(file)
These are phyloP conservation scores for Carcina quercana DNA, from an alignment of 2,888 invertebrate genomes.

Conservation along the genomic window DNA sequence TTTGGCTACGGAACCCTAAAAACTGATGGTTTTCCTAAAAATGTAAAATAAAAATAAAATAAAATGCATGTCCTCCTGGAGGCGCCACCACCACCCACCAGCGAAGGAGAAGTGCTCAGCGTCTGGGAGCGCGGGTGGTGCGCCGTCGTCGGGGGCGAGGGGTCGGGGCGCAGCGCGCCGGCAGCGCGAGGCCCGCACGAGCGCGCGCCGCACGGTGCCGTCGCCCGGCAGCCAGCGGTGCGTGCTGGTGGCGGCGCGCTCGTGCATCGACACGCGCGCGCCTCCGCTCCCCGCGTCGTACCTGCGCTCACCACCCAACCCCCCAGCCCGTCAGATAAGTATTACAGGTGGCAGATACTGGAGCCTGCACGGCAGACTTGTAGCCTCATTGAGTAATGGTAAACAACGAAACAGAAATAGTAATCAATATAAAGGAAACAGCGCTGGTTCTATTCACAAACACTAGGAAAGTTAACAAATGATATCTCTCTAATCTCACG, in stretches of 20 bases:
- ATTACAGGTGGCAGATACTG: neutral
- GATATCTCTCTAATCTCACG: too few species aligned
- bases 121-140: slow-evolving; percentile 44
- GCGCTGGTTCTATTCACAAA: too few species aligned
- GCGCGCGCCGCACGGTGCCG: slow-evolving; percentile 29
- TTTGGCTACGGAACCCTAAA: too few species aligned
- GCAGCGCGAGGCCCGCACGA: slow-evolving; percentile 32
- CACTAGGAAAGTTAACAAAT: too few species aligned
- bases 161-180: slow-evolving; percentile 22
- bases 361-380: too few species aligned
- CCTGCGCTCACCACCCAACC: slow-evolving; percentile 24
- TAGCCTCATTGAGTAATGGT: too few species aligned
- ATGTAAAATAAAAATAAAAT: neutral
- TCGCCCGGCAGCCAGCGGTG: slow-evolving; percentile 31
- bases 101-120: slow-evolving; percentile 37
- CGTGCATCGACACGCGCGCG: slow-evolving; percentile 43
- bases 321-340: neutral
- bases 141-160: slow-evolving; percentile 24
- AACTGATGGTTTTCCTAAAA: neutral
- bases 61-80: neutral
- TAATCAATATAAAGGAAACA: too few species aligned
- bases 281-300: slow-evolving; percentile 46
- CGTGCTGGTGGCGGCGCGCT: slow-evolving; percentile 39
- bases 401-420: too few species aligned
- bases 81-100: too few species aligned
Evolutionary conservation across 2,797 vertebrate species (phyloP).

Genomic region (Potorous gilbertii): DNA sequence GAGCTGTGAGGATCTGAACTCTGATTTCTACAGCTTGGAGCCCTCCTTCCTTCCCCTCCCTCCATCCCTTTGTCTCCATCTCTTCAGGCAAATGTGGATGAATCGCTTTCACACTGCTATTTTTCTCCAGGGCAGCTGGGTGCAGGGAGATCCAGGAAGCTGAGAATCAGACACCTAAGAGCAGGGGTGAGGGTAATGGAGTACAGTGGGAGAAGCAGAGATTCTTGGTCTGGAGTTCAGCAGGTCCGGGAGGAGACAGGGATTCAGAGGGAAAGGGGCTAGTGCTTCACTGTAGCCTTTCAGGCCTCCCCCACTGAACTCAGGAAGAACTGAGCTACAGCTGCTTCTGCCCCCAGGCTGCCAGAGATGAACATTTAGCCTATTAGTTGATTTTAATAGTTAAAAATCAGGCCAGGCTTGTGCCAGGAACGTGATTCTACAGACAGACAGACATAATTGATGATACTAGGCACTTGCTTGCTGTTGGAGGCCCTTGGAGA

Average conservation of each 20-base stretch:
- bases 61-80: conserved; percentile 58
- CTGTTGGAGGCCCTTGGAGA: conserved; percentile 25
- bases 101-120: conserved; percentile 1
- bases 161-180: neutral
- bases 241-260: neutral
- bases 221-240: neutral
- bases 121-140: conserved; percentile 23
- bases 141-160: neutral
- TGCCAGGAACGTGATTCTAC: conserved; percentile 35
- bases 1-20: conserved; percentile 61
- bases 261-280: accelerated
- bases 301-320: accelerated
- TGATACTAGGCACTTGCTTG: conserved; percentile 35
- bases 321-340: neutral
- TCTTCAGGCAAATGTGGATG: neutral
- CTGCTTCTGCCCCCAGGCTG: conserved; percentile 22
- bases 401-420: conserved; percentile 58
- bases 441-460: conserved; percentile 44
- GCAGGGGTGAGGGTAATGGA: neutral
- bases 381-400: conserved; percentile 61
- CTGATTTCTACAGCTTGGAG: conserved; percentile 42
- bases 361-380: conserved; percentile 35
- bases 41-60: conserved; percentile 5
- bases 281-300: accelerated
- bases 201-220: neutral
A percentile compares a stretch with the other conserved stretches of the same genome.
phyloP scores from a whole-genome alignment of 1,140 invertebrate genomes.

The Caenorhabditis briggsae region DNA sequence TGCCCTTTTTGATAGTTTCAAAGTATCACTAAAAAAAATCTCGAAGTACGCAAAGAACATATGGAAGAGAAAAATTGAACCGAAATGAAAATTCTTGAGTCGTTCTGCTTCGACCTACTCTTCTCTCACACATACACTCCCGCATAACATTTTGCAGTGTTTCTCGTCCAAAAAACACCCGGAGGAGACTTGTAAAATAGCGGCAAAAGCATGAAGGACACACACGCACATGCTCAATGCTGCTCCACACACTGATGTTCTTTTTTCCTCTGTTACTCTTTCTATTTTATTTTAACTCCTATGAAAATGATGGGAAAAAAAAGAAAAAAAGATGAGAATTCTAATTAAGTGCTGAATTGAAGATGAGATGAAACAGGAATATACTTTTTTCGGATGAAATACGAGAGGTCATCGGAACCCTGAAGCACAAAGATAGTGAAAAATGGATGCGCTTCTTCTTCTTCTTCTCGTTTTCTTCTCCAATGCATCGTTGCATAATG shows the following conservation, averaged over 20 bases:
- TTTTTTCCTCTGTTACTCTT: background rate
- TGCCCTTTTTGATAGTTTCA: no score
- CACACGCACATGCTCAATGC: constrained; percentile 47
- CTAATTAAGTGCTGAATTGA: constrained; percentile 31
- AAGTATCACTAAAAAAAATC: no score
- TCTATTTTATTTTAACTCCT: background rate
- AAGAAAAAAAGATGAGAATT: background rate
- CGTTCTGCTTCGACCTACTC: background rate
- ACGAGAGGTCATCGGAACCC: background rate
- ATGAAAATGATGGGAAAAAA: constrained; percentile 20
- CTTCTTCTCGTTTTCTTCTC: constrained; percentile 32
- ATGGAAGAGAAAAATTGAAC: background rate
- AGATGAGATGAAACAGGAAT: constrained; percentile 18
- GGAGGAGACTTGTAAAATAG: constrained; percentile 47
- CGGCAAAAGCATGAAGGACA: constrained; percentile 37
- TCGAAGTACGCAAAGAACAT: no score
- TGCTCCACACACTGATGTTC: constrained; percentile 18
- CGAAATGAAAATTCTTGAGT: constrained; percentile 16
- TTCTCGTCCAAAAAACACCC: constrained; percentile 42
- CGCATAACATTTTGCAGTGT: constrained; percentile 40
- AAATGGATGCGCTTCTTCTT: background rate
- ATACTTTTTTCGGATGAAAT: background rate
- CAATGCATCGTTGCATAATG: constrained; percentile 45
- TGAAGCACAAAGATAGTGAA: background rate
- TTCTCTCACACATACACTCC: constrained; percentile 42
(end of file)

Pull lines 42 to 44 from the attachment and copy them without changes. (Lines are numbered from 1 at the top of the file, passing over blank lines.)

- bases 301-320: accelerated
- TGATACTAGGCACTTGCTTG: conserved; percentile 35
- bases 321-340: neutral